Although turquoise is one of the more abundant gemstones, it has a following all its own. Of course, connoisseurs seek rare and extraordinary specimens. Before you make a major turquoise purchase, learn the nuances of turquoise buying.

Turquoise Buying and the Four Cs

The IGS turquoise value listing has price guidelines for turquoise cabochons.


This copper mineral is famous for its blue hues, but shades of blue-green, green, and even yellowish green also occur. Ultimately, a bright blue with little green is the most highly valued color.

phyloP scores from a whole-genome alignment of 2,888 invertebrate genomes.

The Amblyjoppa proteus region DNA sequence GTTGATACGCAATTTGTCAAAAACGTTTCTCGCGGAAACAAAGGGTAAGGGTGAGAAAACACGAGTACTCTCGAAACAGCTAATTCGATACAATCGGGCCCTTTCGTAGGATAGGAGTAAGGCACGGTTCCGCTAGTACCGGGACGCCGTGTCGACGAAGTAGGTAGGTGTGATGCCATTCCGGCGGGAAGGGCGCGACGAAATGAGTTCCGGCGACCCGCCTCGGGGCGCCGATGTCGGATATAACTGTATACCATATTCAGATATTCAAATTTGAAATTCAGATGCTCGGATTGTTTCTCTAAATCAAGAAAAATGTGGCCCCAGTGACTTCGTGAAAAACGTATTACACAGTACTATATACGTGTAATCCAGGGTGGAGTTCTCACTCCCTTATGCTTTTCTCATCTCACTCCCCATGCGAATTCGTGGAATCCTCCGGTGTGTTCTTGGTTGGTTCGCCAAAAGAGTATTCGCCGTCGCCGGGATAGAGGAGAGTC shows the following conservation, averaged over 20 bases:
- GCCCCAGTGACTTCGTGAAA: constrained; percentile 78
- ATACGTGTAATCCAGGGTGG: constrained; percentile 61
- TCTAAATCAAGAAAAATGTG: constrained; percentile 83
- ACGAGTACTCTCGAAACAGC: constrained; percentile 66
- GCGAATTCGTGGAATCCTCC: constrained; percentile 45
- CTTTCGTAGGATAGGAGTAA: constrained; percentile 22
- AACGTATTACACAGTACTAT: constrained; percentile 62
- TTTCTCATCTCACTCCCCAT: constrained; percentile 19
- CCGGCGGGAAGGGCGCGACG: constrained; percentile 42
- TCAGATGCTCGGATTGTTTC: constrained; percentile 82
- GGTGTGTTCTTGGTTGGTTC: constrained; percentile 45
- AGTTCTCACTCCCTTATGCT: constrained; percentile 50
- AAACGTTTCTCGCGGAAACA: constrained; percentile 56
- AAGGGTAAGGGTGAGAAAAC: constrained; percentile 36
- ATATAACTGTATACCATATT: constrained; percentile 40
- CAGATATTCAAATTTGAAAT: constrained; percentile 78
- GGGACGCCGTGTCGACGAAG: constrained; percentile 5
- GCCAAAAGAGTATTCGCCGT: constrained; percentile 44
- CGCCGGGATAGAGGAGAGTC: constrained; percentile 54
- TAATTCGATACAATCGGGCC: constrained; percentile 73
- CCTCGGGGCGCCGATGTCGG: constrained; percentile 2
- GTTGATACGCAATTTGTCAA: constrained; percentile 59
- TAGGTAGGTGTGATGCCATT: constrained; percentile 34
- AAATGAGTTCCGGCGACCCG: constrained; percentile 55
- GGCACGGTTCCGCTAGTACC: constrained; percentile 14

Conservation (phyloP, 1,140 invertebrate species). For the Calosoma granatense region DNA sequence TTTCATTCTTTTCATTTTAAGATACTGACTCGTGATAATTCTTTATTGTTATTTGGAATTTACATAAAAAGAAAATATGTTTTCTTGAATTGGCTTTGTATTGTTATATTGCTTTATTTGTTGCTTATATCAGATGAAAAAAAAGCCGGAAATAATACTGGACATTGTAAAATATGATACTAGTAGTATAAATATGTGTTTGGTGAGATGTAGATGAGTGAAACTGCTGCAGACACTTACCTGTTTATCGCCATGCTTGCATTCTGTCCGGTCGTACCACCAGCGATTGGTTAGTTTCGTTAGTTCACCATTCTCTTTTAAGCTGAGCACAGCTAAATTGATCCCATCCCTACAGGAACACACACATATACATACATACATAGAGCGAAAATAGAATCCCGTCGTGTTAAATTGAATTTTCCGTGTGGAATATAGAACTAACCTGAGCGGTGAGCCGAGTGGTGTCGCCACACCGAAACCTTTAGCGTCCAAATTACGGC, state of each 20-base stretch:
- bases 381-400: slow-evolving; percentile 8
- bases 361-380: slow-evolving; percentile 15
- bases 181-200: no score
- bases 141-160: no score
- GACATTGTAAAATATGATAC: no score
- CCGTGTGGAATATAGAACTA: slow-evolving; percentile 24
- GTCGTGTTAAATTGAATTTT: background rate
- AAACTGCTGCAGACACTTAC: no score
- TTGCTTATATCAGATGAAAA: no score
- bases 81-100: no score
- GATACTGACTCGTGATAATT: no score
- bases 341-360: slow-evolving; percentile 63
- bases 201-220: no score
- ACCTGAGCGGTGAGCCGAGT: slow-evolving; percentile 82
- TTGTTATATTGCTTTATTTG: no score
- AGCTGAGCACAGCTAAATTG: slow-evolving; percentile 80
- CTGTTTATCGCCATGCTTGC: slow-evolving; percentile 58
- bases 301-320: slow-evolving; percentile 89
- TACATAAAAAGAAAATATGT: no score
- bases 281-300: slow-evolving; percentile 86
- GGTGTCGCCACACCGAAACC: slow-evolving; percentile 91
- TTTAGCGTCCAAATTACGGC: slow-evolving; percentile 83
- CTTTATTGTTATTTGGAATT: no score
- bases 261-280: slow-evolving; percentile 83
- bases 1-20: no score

Green hues, arising from chromium or vanadium impurities, are less valuable but enjoy their own following. Turquoise with iron has yellow hues. While these hold less value, some artists seek out lime green turquoises for their projects.

If strontium is present, the stone can exhibit a rare secondary purple hue.

Ideally, color should be even and saturated with no visible color zoning. However, color zoning that creates a “bird’s eye” effect, with dark material surrounding light-colored nodules, is valued for its rarity. Arizona’s Turquoise Mountain mine once produced material with this quality.

Additionally, for the highest values, turquoise should have a medium-dark tone. Very dark stones appear dull and…